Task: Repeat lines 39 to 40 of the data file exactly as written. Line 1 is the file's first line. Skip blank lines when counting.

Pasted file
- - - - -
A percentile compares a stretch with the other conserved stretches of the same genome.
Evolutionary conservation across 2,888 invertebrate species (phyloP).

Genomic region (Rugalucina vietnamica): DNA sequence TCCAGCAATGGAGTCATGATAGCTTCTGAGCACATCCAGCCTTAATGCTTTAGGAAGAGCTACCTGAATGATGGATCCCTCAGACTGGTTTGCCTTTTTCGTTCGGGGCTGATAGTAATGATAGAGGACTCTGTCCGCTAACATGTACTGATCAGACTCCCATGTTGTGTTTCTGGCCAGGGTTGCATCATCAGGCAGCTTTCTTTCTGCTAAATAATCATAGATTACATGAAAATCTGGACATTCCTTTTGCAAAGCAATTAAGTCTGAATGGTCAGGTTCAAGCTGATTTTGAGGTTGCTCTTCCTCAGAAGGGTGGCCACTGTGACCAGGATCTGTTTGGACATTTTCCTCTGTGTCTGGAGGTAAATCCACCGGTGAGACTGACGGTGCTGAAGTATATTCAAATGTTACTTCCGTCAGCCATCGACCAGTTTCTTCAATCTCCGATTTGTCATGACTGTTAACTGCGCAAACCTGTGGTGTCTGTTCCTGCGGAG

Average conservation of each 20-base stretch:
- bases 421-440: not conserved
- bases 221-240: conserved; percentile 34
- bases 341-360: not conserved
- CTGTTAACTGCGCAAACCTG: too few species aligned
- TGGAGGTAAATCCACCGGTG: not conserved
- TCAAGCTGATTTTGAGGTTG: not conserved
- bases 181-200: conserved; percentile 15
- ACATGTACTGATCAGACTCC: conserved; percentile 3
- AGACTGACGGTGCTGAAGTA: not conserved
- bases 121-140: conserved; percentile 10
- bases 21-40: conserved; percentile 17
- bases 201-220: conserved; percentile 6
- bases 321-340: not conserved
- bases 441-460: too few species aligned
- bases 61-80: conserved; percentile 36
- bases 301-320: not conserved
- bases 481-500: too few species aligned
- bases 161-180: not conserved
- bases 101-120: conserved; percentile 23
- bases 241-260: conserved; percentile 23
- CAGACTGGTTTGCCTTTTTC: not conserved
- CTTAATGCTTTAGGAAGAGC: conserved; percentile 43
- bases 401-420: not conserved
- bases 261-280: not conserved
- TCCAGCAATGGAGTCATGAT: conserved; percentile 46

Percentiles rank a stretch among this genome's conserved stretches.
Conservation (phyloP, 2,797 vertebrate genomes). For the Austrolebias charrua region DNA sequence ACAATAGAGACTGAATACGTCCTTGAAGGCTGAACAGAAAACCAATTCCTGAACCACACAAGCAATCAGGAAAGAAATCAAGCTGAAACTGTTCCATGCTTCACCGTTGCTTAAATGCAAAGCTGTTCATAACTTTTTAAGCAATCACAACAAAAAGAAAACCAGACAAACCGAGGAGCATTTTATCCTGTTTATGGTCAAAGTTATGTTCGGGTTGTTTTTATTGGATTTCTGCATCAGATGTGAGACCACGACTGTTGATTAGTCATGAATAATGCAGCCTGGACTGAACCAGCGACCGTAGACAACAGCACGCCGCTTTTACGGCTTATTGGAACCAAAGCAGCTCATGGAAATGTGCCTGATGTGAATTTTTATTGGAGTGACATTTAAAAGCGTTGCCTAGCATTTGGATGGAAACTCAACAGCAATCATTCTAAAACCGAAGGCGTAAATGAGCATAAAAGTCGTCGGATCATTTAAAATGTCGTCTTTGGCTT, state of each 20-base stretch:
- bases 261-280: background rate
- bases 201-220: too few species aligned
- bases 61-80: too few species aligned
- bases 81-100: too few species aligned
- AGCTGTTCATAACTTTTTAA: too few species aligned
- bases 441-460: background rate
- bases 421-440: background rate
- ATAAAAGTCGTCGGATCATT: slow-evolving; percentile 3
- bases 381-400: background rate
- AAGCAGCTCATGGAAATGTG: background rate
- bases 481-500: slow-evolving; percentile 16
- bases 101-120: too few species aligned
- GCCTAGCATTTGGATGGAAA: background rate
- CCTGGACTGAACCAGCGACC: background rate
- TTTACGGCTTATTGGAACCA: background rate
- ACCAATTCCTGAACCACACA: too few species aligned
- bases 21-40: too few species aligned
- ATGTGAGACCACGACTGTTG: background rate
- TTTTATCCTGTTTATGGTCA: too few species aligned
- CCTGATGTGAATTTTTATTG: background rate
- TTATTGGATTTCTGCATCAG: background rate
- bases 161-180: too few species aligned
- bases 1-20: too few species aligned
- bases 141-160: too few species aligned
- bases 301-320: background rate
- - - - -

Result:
- ATAAAAGTCGTCGGATCATT: slow-evolving; percentile 3
- bases 381-400: background rate